We went home, and the doctor called around 6 am with the news that Loki seemed better after the IVs. (We had decided not to visit him while his diagnosis was so uncertain in order to keep him from getting excited at seeing us so that he wouldn’t get in breathing difficulty). At 10:12 a second call came from the vet: “Loki isn’t doing well…”

I knew.  The way the vet tried to break the news to me was to say that Loki’s heart had stopped and they were having trouble … Would I want them to try intubating? The boys and I had talked about “heroic measures” before we even took him to the clinic, and had already decided, given our uncertainty about just how many medical problems he might have, (we are having a necropsy done) we wouldn’t go down that route. Probably our decision was influenced by the fact that a dozen years ago, my boys watched me care for their beloved grandparents, who both died of progressive, degenerative conditions. Some kinds of slow dying just can’t be fixed. I then asked the vet (thinking Loki was still alive) if he was conscious. She paused and then said, “I think he’s already gone.”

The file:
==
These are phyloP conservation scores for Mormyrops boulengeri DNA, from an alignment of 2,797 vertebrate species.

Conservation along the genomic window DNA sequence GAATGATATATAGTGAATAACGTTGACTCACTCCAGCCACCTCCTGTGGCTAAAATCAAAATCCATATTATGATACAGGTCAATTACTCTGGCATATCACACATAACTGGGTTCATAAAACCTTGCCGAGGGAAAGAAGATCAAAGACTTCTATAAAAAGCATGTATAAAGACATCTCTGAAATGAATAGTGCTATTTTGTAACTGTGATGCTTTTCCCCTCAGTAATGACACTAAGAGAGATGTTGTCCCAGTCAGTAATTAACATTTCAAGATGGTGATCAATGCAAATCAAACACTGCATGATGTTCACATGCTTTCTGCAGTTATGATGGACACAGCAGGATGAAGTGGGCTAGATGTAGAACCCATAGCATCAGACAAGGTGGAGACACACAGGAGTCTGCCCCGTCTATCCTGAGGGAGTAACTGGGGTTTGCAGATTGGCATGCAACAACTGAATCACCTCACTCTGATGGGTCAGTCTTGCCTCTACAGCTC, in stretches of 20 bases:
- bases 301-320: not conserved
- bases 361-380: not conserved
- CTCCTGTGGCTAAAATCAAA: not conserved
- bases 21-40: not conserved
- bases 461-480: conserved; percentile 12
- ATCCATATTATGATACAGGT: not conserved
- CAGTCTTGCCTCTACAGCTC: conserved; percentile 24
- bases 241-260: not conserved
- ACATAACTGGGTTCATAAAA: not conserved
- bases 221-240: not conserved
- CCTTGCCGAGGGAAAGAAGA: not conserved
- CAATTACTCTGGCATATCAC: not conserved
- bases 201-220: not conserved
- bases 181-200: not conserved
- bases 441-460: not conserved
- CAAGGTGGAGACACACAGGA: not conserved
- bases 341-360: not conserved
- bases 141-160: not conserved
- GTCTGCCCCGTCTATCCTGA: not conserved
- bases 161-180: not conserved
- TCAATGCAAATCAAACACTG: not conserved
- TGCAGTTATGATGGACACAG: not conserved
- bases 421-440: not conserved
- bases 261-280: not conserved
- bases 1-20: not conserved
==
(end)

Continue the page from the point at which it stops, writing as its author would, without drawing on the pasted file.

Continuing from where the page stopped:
Yesterday was like a bad dream, with many moments of denial.”There is his water bowl. He’ll be coming home and the first thing he will do is take a long drink.” Getting ready to go to bed was impossible. Except for the very few times that I’ve been traveling and not home at night, I have slept next to Loki every single night since the day we got him in January 2004 as an eight-week old puppy. I am trying, every day, to make some small dent in putting out of sight the most heart-stabbing reminders of Loki. My son, before he left yesterday to shoot a fireworks show in Pullman, took down the metal “Leonberger Crossing” sign we’ve had on our chain link fence for years. I gave Loki’s dog food away to our nice next-door neighbor who has two dogs that Loki loved to visit. But there’s so much more, all over the house. When we were moving furniture to make mobility easier for my husband after he got out of the hospital, we found an old Kong ball, and Loki was beside himself with joy, instantly recognizing it and bringing it to me, over and over, to fill with a treat. This was just DAYS ago, and seeing that red ball on the table last night brought it all back.